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An aerial shot of the Colorado River winding through red cliffs

Our current water supply

Colorado River water and local groundwater are the two primary supplies used to meet our community’s current water needs. Colorado River water is primarily withdrawn from Lake Mead and groundwater is pumped from the Las Vegas Valley groundwater basin. Water conservation and reuse help us stretch these limited supplies.
The Colorado River winds its way through red cliffs with a sunset in the background

Colorado River

Southern Nevada gets about 90 percent of its water supply from the Colorado River, which begins as rain and snowmelt in the Rocky Mountains. The river serves about 40 million people across seven western states and the country of Mexico. The river is governed by a series of compacts, laws, court decisions, rules and treaties, collectively known as the "Law of the River."

Nevada has the right to consumptively use 300,000 acre-feet of water per year. An acre-foot is the amount of water that can cover an acre to a height of one foot and is equivalent to 325,851 gallons of water.

Consumptive use is defined as water withdrawals (or diversions) minus any water that is returned to the Colorado River. These returns are also known as "return-flow credits."

The Colorado River has endured 20 years of severe drought, which has reduced the amount of water in Lake Mead. If Lake Mead water levels continue to decline, a shortage will be declared and the amount of water available to Nevada and other water users will be reduced.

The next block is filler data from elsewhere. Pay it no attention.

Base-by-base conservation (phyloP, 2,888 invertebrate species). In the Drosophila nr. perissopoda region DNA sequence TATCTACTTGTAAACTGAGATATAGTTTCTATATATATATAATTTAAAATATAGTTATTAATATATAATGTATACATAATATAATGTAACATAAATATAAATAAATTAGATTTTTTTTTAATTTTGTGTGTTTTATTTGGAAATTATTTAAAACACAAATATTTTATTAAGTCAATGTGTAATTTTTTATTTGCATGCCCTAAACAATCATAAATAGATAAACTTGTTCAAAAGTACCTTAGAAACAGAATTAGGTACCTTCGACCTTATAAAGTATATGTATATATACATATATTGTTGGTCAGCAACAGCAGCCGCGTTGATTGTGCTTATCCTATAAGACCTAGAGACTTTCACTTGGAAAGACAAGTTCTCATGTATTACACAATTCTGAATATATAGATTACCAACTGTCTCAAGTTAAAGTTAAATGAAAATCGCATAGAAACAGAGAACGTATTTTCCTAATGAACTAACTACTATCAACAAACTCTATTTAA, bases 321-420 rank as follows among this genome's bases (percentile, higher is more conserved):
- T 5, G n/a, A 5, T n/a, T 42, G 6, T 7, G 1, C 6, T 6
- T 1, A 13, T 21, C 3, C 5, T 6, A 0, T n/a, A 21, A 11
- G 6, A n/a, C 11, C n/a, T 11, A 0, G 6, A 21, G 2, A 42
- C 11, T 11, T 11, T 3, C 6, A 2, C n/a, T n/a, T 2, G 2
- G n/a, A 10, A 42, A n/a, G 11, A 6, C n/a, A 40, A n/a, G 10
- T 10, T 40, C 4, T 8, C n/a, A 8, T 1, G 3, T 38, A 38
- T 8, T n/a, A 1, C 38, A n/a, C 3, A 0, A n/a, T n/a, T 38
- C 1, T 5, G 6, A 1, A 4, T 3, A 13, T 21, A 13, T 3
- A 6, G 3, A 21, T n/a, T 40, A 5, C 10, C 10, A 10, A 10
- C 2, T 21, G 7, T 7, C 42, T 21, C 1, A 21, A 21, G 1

Nevada is not currently using its full Colorado River allocation and a shortage declaration is not expected to impact current water users, but water conservation remains an ongoing priority.

The red rock mountains set the backdrop to a desert landscape

Las Vegas Valley groundwater

About 10 percent of Southern Nevada's municipal water supply comes from Las Vegas Valley groundwater. Groundwater is pumped from the underground aquifer, which is fed by rain and snowmelt from the mountains surrounding the Las Vegas Valley.

Our community relied on local groundwater supplies to meet most of its water needs until the early 1970s, when facilities to treat and deliver Colorado River water were constructed. Today, this water source remains a critical component of our community's water resource picture.

The Las Vegas Valley Water District and North Las Vegas, member agencies of the Southern Nevada Water Authority, have permanent groundwater rights totaling 40,760 acre-feet and 6,201 acre-feet, respectively. The two entities operate about 100 permitted municipal wells in the Las Vegas Valley.

The Water Authority developed and manages the Las Vegas Valley Groundwater Management Program to help protect the Valley's groundwater basin from being overdrawn and potential sources of contamination.